Wednesday, September 30, 2015

Happy Birthday Angie Dickinson !! BIG BAD MAMA 1974

A Machine Gun Totin' Angie Blasts Her Way Through Depression 
Era Texas In This Roger Corman Exploitation Drive-In Classic !

"Hot Lead - Hot Cars - Hot Damn !"

"Men, Money and Moonshine : When It Comes To Vice Mama Know Best !" 

     Throughout his career Roger Corman always showed a certain affinity for the gangster film genre as perhaps like the biker films he also worked on the notion of rebels living outside the law appealed to his streak of independence as a filmmaker. Starting out in 1958 with MACHINE GUN KELLY (starring a young Charles "pre- Bronson" Buchinsky) & the fictional I, MOBSTER and later through his first New World film BLOODY MAMA from 1970 which chronicled the story via the drive-in of Ma Barker's gang of drug addled & psychotic offspring with Shelly Winters in the title role (with Robert DeNiro & Don Stroud among her sons). Down the road and his deal with Fox there was THE ST. VALENTINES DAY MASSACRE and Ben Gazzara as a scenery chewing Al Capone in CAPONE. 
     In 1974 Angie Dickinson was a forty something year old actress who seemed to be most famous for being the on again off again wife of singer Burt Bacharach. During her film career in the 60's and early 70's she seemed to have a unique affinity for attaching herself to projects that while maybe not box office gold at the time of release have gone on to be cult classics such as John Borman's psychedelic neo-noir POINT BLANK and Roger Vadim's PRETTY MAIDS ALL IN A ROW (which was the subject of last years Angie birthday post) along with ones that are looked upon with a new appreciation (Howard Hawk's RIO BRAVO) or now considered "hip" (OCEANS 11) and some that are even waiting to be discovered such as 1972's THE OUTSIDE MAN.

     However 1974 was an auspicious year for Angie, as a couple of serendipitous events occurred for her career-wise. She appeared in an episode of the anthology TV show POLICE STORY entitled The Gamble and was approached by Roger Corman to star in a low budget depression era gangster movie. The Gamble was picked up for a regular series as POLICE WOMAN and Angie went on to star in BIG BAD MAMA for New World Pictures. Corman cannily held up the release for his movie, tying it into POLICE WOMAN's premiere on Sept. 13 as BIG BAD MAMA opened in theatres across the country within a week of the shows first episode (Roger even premiered it in Angie's home state of North Dakota).
    The instant success of POLICE WOMAN along with Angie's publicity fueled BIG BAD MAMA nude scenes (pictures of which that seemed to show up in every men's magazine published at the time) meant that Roger had a box office bonanza on his hands as BIG BAD MAMA went on to make roughly $5,00,000 in ticket sales and played for years on the drive-in circuit. It later (probably a bit too later) spawned a sequel with Angie in the form of 1987's BIG BAD MAMA II (which isn't nearly as bad as some folks say) and there was even talk of a third entry in the early 90's which never materialized.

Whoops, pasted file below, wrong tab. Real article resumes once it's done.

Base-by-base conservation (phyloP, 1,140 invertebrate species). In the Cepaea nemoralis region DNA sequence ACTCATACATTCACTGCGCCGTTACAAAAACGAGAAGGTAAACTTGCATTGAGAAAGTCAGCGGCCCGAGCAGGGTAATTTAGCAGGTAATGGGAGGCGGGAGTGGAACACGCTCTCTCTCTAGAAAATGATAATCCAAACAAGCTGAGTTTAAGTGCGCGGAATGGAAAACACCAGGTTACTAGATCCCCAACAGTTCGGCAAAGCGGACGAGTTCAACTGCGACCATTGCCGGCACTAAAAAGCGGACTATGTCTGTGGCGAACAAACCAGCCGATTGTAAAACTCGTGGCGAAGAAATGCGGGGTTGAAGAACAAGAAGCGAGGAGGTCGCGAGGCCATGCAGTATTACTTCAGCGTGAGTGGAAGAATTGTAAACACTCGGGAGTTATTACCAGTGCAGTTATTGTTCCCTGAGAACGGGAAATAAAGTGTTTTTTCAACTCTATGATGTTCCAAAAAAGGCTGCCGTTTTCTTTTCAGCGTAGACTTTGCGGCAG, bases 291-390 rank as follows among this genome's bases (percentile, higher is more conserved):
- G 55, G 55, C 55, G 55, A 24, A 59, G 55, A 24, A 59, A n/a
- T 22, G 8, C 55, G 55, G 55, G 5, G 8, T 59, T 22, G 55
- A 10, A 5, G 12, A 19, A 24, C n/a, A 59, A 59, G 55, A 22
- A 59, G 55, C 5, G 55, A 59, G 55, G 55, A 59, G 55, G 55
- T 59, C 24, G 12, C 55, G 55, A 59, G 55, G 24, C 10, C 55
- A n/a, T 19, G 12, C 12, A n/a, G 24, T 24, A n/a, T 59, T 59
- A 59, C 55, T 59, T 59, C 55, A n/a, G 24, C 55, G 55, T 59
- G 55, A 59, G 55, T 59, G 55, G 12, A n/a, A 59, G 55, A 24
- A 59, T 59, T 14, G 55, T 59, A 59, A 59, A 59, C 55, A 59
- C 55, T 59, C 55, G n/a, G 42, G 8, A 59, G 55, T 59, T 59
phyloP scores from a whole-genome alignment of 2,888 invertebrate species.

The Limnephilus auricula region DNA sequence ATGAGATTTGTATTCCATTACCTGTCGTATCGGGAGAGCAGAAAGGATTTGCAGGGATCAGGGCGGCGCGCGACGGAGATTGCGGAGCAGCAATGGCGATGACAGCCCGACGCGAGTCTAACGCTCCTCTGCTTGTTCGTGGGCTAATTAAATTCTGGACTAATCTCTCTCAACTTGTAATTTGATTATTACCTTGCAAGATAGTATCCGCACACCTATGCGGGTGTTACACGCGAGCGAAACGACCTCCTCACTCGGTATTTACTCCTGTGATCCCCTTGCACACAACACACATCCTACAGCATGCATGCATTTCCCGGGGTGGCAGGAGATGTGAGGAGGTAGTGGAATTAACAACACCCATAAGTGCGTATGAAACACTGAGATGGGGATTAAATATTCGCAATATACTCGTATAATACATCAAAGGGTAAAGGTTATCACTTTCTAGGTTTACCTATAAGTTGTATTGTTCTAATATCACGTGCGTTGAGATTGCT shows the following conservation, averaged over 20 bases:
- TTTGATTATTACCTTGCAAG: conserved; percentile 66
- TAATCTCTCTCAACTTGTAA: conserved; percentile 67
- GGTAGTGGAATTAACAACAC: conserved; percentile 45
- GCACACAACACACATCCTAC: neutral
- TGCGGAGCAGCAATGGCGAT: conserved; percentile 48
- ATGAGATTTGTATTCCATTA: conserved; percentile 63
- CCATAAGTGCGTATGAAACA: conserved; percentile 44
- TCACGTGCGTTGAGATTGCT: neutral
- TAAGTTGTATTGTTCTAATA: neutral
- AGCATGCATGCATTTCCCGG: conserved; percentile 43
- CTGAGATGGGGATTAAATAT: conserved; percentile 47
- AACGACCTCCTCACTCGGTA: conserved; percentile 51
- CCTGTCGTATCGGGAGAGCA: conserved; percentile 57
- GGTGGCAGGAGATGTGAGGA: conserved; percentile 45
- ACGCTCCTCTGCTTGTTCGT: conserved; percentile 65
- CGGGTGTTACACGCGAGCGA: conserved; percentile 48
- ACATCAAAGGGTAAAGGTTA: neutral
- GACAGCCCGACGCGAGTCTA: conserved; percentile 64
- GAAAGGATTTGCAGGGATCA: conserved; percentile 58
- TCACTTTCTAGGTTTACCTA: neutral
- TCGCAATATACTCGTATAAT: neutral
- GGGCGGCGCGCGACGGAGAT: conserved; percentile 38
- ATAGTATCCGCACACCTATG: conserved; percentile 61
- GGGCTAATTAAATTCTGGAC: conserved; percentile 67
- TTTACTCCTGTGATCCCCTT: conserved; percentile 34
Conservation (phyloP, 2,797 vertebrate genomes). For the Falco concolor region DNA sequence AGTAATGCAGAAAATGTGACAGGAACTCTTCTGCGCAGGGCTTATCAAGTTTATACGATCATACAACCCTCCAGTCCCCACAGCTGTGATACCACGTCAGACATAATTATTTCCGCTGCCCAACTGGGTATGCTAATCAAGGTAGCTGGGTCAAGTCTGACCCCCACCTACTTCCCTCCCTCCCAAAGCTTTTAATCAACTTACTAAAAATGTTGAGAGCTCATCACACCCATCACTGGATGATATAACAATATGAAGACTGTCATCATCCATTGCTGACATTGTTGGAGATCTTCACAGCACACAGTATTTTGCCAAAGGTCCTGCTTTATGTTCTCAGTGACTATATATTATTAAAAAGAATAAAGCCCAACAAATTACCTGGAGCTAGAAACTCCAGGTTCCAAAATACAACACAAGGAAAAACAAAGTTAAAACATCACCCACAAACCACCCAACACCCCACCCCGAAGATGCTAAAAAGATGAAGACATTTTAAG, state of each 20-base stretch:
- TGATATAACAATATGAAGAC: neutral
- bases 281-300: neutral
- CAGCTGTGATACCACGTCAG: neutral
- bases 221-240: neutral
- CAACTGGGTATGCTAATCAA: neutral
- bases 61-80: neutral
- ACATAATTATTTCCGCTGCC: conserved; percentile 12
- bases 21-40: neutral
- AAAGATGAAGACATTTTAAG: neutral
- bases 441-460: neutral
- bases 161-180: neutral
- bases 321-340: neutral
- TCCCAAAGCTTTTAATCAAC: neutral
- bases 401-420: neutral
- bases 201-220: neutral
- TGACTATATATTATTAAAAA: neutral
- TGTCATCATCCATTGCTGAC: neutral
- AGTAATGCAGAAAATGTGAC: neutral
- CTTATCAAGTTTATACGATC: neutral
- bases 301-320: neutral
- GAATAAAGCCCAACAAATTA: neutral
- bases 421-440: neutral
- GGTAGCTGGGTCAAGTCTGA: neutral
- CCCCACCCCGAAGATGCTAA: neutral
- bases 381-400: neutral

Directed by Steve Carver (THE ARENA) and written by William Norton (WHITE LIGHTNING) & Frances Doel (DEATHSPORT) BIG BAD MAMA sticks to the usual New World game plan of blood or boobs every 15 minutes or so and in its 84 minutes barely stops to catch its breath. Along with Corman's biker films it plays up a bit of the "anti-establishment" plot that also channels a bit of Arthur Penn's BONNIE AND CLYDE from 1967.
    Filmed in various spots around Southern California (filling in for "West Texas" during the plot's first half before moving to a more convenient So Cal setting for the second half), it was shot in a breakneck 20 days for a budget of approx. $400,000. Under that tight shooting schedule Carver obliviously had to set up shots quickly, but there's only the occasional stray contemporary streetlight in the background to betray the film's time frame - although I'm not sure Angie's brightly colored bell bottom slacks were a fashion item in the 1930's.
    Wilma McClatchie (Angie) is a widow eking out an existence in 1930's Depression era Texas with her two daughters Billy Jean (Susan Stennett THE CANDY SNATCHERS and the OZZIE'S GIRLS TV show) and Polly (Robbie Lee SWITCHBLADE SISTERS). After breaking up the impending marriage of the younger & more innocent doll carrying Polly, Wilma hooks up bootlegger "Uncle Barney" played by Noble Washington (FIGHTING MAD). Alternately pawing at both Wilma and her daughters ol' Barney is soon killed by a couple of G-Men led by "that guy" Dick Miller. Wilma unsuccessfully tries to carry on in the bootleg business and while later coming up short as waitress she catches her daughters in the midst of an impromptu striptease performance for a bunch of drunken lodge members whereupon she decides to turn to a life of crime.

      Kick starting their life outside the law by attempting pass a bogus check at a bank Wilma and her daughters are interrupted by bank robber Fred Diller (Tom Skerritt ALIEN). Joining together the group begins robbing banks with Wilma and Fred eventually sharing a bed while Billy Jean and Polly look on eagerly from the background. Eventually the quartet hooks with shifty con man William J. Baxter (a post STAR TREK William Shatner - with one of the strangest fading in and out Southern accents ever heard) with Baxter & Wilma eventually doing some nude frolicking together that drives Fred into the bed(s) of Billy Jean & Polly (sometimes both at the same time !).